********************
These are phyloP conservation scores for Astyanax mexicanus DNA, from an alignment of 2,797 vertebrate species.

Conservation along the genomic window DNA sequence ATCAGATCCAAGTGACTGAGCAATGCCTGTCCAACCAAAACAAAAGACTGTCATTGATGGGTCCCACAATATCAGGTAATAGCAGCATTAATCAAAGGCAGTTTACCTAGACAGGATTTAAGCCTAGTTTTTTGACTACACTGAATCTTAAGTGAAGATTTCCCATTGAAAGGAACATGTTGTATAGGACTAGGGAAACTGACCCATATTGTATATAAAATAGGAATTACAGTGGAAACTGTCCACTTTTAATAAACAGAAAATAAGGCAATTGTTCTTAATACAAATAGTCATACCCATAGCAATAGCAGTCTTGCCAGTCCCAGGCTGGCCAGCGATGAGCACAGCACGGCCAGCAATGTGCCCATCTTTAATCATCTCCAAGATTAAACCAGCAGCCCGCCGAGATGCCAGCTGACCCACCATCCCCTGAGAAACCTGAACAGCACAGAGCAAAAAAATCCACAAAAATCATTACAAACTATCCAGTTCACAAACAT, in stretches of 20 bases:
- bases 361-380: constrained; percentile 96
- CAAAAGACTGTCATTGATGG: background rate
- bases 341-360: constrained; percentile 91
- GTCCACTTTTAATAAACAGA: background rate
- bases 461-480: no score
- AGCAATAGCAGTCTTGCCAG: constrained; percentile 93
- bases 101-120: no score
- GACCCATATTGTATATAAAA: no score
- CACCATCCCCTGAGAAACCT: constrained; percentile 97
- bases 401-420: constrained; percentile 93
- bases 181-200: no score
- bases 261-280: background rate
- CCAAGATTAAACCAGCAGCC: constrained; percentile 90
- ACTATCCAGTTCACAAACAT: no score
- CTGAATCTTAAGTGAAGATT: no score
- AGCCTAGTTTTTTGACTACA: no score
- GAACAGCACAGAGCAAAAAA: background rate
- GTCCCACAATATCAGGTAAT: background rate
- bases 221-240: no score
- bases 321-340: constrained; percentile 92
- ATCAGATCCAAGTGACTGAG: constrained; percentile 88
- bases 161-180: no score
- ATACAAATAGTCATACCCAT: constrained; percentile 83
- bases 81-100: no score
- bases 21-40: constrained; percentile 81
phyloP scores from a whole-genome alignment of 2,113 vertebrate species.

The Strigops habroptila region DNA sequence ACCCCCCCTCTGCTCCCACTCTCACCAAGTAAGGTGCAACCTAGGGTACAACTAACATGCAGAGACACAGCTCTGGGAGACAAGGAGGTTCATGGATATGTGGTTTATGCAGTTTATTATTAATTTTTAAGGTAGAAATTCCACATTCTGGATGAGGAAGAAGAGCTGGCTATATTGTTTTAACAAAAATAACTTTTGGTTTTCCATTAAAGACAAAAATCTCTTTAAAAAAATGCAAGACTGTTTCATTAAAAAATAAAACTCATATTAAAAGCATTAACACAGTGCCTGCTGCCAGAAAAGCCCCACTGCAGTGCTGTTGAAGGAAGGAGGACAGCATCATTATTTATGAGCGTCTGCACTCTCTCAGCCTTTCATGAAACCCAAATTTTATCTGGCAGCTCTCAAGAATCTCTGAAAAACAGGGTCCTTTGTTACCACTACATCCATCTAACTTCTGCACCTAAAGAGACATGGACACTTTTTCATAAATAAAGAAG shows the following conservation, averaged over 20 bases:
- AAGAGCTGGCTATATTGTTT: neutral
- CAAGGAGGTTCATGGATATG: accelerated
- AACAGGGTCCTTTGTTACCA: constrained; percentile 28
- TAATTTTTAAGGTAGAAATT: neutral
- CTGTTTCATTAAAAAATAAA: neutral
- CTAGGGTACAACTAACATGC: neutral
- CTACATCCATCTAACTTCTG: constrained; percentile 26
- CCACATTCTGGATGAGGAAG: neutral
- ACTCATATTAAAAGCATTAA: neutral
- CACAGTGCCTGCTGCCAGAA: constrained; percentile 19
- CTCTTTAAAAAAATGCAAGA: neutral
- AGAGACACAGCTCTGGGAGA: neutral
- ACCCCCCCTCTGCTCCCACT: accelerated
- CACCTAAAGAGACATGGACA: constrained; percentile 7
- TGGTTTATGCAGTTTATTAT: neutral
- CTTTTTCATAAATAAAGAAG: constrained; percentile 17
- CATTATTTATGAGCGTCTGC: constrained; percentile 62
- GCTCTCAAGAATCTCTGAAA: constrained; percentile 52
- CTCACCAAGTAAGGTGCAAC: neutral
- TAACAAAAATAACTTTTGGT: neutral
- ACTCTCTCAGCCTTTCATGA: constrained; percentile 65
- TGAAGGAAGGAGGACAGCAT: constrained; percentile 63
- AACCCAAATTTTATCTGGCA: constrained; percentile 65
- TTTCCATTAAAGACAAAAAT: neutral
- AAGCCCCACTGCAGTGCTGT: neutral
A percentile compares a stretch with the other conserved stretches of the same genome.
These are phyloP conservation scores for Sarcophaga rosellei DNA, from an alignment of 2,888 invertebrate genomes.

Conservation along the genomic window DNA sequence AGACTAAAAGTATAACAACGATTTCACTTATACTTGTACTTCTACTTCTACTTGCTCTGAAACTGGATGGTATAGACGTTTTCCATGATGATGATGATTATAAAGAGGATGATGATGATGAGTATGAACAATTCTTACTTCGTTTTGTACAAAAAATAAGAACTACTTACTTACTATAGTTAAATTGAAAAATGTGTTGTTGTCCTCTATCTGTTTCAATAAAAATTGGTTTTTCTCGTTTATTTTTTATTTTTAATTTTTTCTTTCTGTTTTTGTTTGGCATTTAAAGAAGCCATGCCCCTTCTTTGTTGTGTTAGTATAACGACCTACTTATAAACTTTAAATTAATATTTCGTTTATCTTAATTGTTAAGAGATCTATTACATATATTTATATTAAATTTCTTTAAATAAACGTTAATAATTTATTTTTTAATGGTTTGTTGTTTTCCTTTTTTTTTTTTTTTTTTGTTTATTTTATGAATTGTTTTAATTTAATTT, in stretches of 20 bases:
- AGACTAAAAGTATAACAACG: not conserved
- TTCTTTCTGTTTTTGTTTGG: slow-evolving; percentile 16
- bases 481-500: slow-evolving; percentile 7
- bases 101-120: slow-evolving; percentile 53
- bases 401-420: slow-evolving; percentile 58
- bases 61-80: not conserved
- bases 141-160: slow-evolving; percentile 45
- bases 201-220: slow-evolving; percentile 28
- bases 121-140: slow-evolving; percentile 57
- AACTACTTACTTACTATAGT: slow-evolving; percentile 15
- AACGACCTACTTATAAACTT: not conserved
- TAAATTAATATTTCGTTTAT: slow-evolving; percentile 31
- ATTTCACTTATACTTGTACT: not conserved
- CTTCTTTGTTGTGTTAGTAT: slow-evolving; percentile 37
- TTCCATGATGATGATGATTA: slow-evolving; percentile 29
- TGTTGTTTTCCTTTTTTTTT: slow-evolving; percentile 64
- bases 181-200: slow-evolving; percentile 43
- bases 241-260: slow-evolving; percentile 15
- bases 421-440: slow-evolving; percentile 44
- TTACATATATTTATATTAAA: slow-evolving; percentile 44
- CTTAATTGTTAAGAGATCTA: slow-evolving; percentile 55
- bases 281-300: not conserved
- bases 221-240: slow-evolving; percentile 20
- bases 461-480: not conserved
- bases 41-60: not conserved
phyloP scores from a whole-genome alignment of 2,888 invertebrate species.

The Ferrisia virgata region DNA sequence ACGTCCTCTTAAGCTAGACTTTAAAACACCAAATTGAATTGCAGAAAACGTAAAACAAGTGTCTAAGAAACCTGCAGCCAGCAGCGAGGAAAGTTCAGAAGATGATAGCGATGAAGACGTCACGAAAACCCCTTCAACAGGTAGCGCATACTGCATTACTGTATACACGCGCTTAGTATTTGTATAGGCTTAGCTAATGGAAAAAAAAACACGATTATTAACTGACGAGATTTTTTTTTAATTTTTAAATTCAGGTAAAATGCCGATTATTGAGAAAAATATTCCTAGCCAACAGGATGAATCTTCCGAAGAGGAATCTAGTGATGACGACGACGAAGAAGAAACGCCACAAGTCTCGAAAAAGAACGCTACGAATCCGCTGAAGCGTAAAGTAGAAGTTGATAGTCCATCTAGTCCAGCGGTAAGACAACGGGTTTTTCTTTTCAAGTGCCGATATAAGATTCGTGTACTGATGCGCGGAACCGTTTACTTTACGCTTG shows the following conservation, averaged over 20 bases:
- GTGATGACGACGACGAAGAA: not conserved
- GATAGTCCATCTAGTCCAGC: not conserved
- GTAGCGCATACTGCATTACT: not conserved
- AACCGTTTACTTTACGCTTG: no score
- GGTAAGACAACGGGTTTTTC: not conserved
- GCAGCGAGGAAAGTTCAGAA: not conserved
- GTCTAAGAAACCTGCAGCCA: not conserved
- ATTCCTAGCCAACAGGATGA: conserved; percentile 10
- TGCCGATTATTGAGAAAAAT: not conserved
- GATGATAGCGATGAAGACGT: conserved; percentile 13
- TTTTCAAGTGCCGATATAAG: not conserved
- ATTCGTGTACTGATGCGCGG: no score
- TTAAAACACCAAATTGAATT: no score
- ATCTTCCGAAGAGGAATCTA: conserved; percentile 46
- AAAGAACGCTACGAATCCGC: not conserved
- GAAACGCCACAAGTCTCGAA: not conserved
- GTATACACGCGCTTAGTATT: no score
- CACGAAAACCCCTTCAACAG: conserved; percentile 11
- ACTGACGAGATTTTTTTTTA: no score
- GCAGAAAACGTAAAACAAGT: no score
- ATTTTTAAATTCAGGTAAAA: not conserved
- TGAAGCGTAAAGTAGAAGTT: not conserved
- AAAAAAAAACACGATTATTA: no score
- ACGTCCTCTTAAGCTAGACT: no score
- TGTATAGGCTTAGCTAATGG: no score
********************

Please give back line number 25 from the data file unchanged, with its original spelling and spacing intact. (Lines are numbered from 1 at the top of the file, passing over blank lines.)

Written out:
- ATACAAATAGTCATACCCAT: constrained; percentile 83